Social media outrage made its way to Highland Park City Hall late last week.
City officials released a statement on Thursday evening to explain its removal of posters featuring hostages held in Gaza. In the statement, the city cited a local statute that disallows private signs on public property.
“It is important that the City apply the policy equitably to all displays on public property, regardless of content,” the statement reads.
Highland Park comprises a longstanding and substantial Jewish community. Demographic organizations have reported that between one-third and one-half of the city’s residents are Jewish. Highland Park has a sister city in Israel (Yerucham).
On Oct. 7, after Hamas militants attacked the people of Israel, killing 1,400 and capturing at least 240, the City of Highland Park — like many suburban communities — issued a statement in support of the people of Israel and on Oct. 12 the city reported an increase to security measures around the community.
Displaying posters of the hostages held in Gaza has become a supportive act nationwide. It has also become a flashpoint.The posters are regularly removed, whether by protesters, public officials or others.
In Highland Park, a city employee was tasked with removing hostage posters affixed to a downtown Highland Park lightpost. A photo of the employee removing the items was posted to social media with a caption shaming the then-unknown individual. The post drew plenty of incendiary commentary, including references to the Holocaust and Nazi, Germany, before and after it was revealed the person was a city employee.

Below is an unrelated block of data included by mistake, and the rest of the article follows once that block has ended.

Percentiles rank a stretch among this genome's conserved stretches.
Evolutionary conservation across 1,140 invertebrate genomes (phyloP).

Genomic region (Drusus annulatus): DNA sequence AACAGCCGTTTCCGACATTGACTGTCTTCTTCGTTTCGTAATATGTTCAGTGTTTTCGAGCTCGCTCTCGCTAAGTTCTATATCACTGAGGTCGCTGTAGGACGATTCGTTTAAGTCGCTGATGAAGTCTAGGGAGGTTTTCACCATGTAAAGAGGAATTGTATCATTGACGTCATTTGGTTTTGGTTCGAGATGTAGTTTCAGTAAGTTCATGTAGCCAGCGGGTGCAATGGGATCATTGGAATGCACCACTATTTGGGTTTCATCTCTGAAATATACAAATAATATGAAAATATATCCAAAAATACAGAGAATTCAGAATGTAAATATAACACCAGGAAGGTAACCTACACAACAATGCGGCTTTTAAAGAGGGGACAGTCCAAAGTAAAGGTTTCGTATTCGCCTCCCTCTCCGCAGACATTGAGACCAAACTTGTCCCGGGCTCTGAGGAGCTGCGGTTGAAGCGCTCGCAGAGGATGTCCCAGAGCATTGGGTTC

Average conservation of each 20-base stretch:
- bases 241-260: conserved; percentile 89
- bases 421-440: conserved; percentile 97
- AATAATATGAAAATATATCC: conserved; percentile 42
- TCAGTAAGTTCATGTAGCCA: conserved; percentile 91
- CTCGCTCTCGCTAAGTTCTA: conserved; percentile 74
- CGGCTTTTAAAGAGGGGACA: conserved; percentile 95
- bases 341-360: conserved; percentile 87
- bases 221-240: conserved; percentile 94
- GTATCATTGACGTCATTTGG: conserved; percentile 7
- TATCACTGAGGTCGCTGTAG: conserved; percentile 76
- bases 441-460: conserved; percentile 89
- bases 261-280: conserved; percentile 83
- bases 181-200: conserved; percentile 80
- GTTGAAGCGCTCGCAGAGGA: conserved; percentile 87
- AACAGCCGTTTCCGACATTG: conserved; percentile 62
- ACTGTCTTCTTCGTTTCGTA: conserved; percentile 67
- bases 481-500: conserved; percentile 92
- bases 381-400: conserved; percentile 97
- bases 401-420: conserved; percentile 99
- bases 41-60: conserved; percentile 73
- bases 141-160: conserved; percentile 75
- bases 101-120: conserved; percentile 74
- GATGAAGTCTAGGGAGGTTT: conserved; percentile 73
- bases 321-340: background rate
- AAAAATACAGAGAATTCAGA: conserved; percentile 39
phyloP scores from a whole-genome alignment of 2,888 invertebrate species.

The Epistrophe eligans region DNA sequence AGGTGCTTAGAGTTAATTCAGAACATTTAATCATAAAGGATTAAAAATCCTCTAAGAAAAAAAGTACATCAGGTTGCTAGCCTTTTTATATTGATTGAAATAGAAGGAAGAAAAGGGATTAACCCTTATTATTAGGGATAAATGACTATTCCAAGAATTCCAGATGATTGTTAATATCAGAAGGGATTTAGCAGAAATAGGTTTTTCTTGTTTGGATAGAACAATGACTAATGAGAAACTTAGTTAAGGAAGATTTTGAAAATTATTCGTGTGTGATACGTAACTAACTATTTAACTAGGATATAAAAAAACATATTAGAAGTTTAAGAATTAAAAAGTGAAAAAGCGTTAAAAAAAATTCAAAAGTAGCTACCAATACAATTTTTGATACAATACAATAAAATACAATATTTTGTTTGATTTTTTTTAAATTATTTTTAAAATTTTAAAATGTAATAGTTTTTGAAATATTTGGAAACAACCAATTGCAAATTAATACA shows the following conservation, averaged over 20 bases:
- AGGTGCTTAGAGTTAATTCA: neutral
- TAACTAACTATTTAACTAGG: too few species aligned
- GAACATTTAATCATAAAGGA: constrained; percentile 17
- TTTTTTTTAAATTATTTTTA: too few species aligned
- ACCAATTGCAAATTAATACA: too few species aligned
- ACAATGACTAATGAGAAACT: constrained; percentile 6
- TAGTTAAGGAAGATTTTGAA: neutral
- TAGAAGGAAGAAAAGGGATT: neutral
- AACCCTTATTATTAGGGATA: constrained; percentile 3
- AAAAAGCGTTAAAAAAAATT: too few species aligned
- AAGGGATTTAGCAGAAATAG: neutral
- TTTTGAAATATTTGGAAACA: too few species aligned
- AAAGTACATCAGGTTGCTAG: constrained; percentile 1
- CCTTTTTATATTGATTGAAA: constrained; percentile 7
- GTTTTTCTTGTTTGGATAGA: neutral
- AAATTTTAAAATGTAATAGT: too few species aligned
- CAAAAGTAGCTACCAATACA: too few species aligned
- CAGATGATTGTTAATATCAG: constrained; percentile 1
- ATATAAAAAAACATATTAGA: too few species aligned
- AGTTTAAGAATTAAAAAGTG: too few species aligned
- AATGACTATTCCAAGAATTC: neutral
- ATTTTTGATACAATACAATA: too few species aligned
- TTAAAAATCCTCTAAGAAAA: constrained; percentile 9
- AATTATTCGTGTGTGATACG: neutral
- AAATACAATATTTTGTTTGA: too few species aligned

The tense online discussion led to the City’s public explanation of the City ordinance, which only allows the private posters to be placed in one public location (the southwest corner of St. Johns and Central Avenue) once a permit is issued.
Many commenters on the social media post believe that the City should have considered making an exception before removing the posters. The City, in its release, requested community members remain respectful and send their concerns to the City Managers Office at firstname.lastname@example.org.
The City release concludes: “The City affirms our commitment to standing shoulder to shoulder with the affected individuals and the broader Jewish community. In the face of adversity, our City remains a stronghold of support, emphasizing the values of empathy, understanding and shared humanity.”
A similar discussion unfolded in Glencoe in October. After Village of Glencoe employees removed hostage posters in their downtown, residents brought concerns to the Oct. 12 Village Board meeting and urged officials to make an exception.
Like Highland Park, officials explained that they cannot pick and choose which private messages to allow in public spaces.
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